After years of rumors, NI finally entered the fray and released their own dj controller to match the popular Traktor software. While many had hoped for a all-in one DJ controller like the NS7, NI disappointed some and pleased others by instead addressing a clear need in the compact controller range. Is the Kontrol X1 a smashing success? Lets dive in and take a closer look.
THE GOOD: This is the best built controller in its class and size range. As a sidecar controller to Serato or Traktor Scratch Pro, its very popular and useful. The plug and play integration with Traktor makes it very easy to use and set up. The high quality encoders, knobs and buttons all have a professional feel.
THE BAD: The screen printed buttons are great for people that like the standard mapping but bad news for those that want to change it. Serato users can take advantage of an included overlay but the printed buttons labels wont match the re-mapped functions. Requires a mixer or turntables to really be useful.
THE BOTTOM LINE: As a stand alone controller, the X1 cant quite offer everything a DJ needs to control traktor pro. If, however, you have access to a mixer and turntables- the X1 makes an excellent companion to most DVS systems. NI has intelligently worked the X1 into the club environment aesthetically, ergonomically and functionally making it an solid option for pro DJs.
The X1 comes with Traktor LE, the most basic dj software native instruments offers but in order to really use the controller, you are going to want to jump up to Traktor Pro ($139 upgrade) or purchase Traktor SCratch pro for vinyl control ($500). The X1 is natively supported, which means just plug and… play. The buttons all work as labeled and the 2 way communication between the hardware and software is very tight (this is done over HID, not MIDI). All of the basic functions are going covered including looping, track browsing, 2 FX channels, and some basic transport functions. I was somewhat disappointed in the actual mapping itself, as it left some things to be desired and made a few counter-intuitive decisions on placement and function. One example is the tempo adjustments and pitch bend buttons, which are critical functions to DJing and require easy access. These are buried behind beat jump, and loop in and out, which in my experience are rarely used. To make matters worse, the shift button you need to access those critical functions is tucked away between 4 encoders, making actually using pitch bend or tempo adjustment a slightly awkward task. To be fair, if you’re using turntables (and thats the crowd this controller was designed for) then these 2 functions are less important, so the mapping probably makes sense. For the controller only crowd however, some aspects of the mapping will be less intuitive.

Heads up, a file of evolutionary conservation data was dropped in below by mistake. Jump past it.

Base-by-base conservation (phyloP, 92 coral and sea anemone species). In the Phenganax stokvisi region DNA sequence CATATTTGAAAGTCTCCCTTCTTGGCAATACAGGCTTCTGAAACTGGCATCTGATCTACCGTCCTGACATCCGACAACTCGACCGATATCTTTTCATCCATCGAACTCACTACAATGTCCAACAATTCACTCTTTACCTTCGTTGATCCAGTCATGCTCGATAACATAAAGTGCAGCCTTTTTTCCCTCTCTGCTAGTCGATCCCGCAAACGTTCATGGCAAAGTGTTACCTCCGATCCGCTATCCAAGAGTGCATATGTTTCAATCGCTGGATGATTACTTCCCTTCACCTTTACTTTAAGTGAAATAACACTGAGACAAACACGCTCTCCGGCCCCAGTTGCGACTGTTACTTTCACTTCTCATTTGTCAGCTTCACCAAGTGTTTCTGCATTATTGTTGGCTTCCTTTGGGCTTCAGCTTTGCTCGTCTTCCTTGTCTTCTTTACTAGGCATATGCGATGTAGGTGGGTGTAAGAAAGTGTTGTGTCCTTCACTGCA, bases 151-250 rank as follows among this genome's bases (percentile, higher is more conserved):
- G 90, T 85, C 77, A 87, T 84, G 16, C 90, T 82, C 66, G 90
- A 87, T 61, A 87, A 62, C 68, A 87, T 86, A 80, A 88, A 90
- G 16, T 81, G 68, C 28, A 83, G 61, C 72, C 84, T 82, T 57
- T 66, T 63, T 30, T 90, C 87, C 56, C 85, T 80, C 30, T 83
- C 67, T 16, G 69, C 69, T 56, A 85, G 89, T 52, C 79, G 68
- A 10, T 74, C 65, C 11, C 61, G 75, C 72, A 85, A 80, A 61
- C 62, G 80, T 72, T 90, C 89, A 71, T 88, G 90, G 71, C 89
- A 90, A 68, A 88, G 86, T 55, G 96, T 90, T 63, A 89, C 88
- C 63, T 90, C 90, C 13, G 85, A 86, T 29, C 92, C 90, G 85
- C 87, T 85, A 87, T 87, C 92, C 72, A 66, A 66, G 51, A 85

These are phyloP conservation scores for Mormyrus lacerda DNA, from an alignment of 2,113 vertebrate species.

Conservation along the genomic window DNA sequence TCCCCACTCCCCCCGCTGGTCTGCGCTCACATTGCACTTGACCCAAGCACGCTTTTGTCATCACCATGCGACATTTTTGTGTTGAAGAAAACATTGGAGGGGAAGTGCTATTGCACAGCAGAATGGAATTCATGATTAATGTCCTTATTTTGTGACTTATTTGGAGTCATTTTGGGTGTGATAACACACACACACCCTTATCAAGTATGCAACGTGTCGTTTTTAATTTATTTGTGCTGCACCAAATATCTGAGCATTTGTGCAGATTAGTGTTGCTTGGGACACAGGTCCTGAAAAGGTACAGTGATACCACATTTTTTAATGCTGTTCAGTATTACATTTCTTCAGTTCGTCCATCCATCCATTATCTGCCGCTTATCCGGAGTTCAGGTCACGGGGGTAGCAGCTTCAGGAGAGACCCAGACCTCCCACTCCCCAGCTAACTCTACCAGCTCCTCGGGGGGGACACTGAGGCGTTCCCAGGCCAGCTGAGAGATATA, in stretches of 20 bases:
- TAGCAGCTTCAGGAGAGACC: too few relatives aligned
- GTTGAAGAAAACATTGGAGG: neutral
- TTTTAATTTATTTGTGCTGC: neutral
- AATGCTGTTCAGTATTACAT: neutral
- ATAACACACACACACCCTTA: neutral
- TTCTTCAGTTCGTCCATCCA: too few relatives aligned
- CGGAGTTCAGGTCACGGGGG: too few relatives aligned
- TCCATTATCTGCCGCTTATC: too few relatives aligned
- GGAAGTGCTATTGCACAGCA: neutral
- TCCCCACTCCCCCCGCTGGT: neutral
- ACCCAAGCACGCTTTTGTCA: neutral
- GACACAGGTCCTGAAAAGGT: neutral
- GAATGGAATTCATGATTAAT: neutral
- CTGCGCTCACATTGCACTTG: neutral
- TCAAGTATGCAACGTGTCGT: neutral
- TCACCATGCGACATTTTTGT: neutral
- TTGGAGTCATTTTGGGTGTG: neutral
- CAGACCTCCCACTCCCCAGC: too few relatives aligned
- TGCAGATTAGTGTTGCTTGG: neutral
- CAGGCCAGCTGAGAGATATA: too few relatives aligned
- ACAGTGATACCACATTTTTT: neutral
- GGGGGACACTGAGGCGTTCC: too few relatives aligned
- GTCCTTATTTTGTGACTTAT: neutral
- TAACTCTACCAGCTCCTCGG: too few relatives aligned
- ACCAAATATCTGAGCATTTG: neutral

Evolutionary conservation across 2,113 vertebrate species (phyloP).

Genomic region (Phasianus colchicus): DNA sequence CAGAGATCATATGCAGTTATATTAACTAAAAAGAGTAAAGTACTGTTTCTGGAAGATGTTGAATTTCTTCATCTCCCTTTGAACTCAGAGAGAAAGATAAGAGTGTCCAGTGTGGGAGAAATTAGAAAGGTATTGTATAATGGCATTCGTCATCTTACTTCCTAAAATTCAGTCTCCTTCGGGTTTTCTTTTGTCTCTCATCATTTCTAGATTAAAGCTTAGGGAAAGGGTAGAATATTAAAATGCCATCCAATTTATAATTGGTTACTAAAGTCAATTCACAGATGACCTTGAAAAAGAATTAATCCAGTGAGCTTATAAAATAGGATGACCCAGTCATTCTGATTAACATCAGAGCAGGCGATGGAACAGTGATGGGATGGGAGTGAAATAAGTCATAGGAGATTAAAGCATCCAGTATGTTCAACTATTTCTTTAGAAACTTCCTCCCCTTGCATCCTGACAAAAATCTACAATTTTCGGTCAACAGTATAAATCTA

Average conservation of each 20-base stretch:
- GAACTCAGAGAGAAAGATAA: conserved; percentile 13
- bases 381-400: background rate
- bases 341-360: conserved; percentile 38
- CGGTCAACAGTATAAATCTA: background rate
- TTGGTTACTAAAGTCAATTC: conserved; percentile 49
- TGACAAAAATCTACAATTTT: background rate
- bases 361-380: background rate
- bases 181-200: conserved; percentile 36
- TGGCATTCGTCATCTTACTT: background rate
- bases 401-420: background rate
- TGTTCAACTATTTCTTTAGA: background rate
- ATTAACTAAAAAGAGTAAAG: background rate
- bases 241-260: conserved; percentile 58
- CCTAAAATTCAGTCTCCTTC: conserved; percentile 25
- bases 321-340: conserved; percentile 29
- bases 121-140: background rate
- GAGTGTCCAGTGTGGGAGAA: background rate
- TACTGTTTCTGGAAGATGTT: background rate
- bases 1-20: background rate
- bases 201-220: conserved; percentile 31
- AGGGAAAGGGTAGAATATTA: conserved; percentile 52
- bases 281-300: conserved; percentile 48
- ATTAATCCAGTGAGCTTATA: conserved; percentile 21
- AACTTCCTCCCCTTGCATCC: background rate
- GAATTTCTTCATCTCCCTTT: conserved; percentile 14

The X1 is built with a molded plastic chassis and an aluminum top plate, all in a sleek flat black finish. In some cases, plastic can look cheep but in this context they have managed to pull it off in a very professional manner. The potentiometers and encoders have a solid feel and certainly wont fall apart with regular use. The Knob caps are double injected with rubber which provides a soft grippy feeling that is easy on the finger tips. The buttons are a tad small, and not really suitable for serious beat juggling but they are well constructed with excellent back-lighting. The buttons also find the perfect balance between being easy to press, while at the same time having a clear click so you know when the function has been activated.
NI developed a very professional looking carrying case that will protect your controller from the elements. The $40 optional case doubles as a riser, so the X1 will feel right at home next to standard turntables and mixers, which its best used with.
Reviewed Unit: Native Instruments Kontrol X1
Price: $199 (Optional $40 Carrying case)
Specs: Self Powered Midi over USB, Class compliant.
Ships With: Traktor LE